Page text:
In stories, we (usually) go Beginning to Ending. In the calendar, we focus on the other direction: Ending to Beginning. We see how the last year turned out, and immediately press ourselves to write a better life story this time around. I don’t do normal New Year’s resolutions. After all, it isn’t really a new year or a new day…it is, to paraphrase Janis Joplin, the same bleeping day or year, the Earth spinning on its axis and revolving around its middle-aged, medium-sized star, with neither pause nor demarkation. As I begin this post, on the morning of December 31, it is already January 1 in many parts of Asia. We cannot say for sure when a day or year has begun, because it depends on where you’re standing.
In a different, more practical sense, new days and new years are real, and felt in every cell of the body. Night and day, sleep and wake, winter and summer, each determines a group of activities, chores, and states of mind. This morning, I will walk, and grocery shop, which makes it a regular day, like any other Monday. Ditto this afternoon, when I will do laundry, a little house cleaning, write for two hours, and cook dinner. Monday, the arbitrary first day of the work week.
And now it’s January 2, yesterday having flown by in socializing and resting. In spite of having a larger than normal number of chores to do, I find myself immensely relieved that the holidays are over. I did not like the holidays this year. On my snail-mail Christmas letter I sent to a few people, I said that I had, in fact, gotten into the spirit, but that turned out to be an untruth. Not a lie, exactly. I believed it at the moment I wrote it. I don’t know why it happened that way, but here are my ideas:
One: Tuesday is not a good day for Christmas and New Year to fall upon. Both of the other two people in this house, the ones with regular jobs, had to work Christmas Eve and New Years Eve, and go back to work the day after. Not a big deal for New Year’s, but for Christmas, and all its preparations, it made it kind of lonely. I am accustomed to doing the vast bulk of household and holiday prep work, but the work week this year isolated me. That also affected others’ moods, which in turn affect me, etc., etc. This year, Tuesday sucked as a day for Christmas to fall on.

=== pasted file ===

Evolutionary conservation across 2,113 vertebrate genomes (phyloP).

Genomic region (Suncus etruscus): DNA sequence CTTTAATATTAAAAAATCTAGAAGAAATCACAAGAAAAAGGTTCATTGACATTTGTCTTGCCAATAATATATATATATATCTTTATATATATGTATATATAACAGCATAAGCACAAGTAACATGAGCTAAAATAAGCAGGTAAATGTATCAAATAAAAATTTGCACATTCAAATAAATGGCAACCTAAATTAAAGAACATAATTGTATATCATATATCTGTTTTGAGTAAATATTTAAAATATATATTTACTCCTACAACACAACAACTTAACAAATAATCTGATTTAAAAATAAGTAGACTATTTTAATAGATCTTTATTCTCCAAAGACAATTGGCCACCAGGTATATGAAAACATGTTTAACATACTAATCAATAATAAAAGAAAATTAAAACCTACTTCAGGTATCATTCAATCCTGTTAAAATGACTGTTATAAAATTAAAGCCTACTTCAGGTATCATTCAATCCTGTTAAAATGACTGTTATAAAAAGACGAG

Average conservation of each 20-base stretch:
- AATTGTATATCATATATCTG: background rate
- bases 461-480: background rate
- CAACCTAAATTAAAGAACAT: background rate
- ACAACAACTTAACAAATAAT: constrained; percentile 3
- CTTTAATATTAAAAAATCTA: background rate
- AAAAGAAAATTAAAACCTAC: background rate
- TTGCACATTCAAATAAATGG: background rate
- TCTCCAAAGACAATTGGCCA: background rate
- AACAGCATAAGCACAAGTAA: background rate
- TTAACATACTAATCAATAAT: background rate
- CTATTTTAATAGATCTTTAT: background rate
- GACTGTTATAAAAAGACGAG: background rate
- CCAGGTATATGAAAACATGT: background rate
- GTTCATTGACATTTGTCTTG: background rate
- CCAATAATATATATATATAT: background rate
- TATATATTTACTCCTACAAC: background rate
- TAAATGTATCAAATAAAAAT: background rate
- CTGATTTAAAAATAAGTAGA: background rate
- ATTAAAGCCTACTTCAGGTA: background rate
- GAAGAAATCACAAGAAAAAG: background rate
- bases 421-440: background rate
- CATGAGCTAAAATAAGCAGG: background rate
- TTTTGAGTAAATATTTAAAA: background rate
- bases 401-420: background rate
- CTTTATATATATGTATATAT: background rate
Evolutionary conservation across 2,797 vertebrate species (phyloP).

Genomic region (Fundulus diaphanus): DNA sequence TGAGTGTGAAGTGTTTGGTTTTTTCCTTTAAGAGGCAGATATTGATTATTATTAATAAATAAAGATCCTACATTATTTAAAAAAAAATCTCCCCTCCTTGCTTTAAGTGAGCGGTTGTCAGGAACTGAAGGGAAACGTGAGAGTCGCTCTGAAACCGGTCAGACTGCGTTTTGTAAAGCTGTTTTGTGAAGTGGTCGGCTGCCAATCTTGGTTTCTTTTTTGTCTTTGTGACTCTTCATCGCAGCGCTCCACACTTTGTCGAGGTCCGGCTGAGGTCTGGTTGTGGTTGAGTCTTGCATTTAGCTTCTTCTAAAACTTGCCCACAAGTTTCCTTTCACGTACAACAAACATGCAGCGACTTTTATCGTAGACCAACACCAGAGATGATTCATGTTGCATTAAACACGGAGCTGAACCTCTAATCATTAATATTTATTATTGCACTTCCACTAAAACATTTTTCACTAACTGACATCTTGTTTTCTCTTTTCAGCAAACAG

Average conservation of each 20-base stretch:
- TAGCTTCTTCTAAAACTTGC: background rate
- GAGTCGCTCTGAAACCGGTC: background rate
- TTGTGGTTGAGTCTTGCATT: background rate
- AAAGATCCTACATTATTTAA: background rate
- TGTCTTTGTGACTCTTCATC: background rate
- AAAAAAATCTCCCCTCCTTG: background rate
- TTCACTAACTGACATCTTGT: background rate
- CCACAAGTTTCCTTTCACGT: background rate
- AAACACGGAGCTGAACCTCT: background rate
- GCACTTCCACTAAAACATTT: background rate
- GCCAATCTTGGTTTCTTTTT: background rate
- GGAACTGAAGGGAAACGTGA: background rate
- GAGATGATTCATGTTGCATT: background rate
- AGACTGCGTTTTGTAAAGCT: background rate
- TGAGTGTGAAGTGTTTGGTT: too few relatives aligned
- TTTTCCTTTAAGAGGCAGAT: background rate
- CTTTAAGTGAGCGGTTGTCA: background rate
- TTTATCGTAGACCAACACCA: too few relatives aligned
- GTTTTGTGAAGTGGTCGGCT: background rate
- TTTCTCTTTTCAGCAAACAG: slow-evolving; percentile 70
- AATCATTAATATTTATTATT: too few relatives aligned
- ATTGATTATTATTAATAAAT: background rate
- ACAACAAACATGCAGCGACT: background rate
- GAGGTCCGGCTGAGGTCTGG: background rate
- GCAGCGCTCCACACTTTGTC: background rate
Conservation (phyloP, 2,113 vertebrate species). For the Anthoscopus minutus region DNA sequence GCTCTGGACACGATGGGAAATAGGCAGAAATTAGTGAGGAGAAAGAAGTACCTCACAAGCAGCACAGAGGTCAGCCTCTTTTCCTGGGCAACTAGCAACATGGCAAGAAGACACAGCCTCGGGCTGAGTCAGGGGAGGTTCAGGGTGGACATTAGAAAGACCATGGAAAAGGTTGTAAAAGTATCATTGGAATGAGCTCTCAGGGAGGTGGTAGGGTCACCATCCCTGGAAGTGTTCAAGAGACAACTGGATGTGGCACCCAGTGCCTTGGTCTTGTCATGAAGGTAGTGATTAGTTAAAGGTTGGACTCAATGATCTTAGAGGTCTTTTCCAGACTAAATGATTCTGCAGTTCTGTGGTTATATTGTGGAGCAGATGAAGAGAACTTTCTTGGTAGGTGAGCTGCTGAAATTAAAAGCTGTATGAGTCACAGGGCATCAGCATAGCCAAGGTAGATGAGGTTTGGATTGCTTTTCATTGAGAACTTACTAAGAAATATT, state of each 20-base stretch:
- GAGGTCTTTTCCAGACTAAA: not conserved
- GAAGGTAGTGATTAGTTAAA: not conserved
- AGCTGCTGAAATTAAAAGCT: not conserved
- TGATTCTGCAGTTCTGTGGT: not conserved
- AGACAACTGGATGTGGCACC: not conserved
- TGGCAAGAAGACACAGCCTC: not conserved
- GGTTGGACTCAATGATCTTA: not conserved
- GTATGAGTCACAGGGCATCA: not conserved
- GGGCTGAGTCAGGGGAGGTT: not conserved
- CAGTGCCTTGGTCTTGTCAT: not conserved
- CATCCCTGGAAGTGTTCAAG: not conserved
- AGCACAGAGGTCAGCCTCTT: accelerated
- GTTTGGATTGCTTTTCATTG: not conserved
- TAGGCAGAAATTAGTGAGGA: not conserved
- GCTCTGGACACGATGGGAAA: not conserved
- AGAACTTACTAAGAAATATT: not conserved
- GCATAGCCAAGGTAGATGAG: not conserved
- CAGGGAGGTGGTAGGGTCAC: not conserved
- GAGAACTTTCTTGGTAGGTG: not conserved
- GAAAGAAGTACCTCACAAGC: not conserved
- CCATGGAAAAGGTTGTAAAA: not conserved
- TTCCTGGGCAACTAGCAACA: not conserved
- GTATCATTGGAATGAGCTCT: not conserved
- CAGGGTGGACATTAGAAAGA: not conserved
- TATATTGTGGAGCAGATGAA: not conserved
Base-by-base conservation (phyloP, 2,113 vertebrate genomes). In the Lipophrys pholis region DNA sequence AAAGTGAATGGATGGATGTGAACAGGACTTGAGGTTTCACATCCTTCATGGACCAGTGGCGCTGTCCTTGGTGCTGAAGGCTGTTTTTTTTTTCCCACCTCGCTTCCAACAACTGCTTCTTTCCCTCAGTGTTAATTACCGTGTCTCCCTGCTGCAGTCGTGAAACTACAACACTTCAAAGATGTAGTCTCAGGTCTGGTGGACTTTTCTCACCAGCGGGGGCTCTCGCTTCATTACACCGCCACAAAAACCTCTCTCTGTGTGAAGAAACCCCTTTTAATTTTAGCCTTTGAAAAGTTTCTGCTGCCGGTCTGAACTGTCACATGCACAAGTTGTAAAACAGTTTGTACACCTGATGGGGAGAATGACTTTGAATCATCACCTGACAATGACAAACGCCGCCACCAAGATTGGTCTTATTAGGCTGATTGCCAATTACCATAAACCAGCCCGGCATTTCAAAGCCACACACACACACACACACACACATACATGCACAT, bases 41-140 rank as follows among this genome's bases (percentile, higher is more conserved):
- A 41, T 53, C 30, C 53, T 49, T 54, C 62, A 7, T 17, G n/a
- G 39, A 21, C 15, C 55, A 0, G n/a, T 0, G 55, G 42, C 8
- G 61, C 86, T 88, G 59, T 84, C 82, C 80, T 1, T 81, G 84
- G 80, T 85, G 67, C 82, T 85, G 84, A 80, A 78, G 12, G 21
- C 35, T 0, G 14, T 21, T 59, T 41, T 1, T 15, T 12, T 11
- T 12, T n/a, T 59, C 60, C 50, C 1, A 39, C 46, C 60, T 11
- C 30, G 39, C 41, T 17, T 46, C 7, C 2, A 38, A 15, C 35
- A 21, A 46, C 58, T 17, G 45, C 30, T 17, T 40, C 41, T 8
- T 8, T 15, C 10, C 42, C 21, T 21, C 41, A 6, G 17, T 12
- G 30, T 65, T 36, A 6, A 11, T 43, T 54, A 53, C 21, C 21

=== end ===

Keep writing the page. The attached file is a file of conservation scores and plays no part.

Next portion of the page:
Two: I like my life. I am thrilled to be Chief Domestic Engineer and Resident Unfinished Novelist. I enjoy my daily routine of wild speculations and comfortable mundanity. I strive for a routine just loose enough to allow for spontaneity and changes in plan. Christmas overwhelms and shoves that all aside. This year, I strove to keep up as much of my spirit-sustaining routine as possible. Didn’t do so well on the exercise, but I did keep up my writing schedule, taking off only Christmas and New Year’s Day. Yay!
Three: Christmas has changed. Where we used to have big family gatherings, the gatherings are now small. Where holiday prep chores were shared among many, they are now done by only a few. I am not old, but I am old enough. Enough to feel the aches and pains, enough to have my hand cramp up while I’m hand-mixing the dough for cookies. Enough to notice that there don’t seem to be any of those old-fashioned Christmas stores selling simple, old-looking ornaments, so that those that broke this year weren’t replaced.
Now it’s January 3, and I’m not yet into the new year. This year feels like the beginning of a narrative that doesn’t know where it’s going. These first pages must be setting up something, but I’ll be darned if I know what it is. Characters are wandering in and out, and I can’t tell what roles any of them will be playing. Beginning premises all seem too thin for plausible or interesting plot lines. All I have so far is that we can’t get high-def CBS, and our cable company doesn’t seem to be able to help us. This puts our February Super Bowl gathering at risk. I mean, I can watch Dr. Phil in standard def, but the Super Bowl? I don’t think so.
As far as writing goes, having finished the most recent draft of my novel, I have put it aside to write a synopsis of a second novel idea, which features some of the same characters. I know that plotting it out will help me when I go back to the third draft of the first book. It is a tedious and nerve-wracking process, at least in its prospect. Once I sit down, it’s not so bad. I can’t outline very well, but I can do a fifty-page synopsis.
The year is beginning like it doesn’t know where it’s going, but I need to stick with it for a few more pages, give it a chance to gather momentum. Let the characters wander in and out, and let the plot unfold. Happy New Year!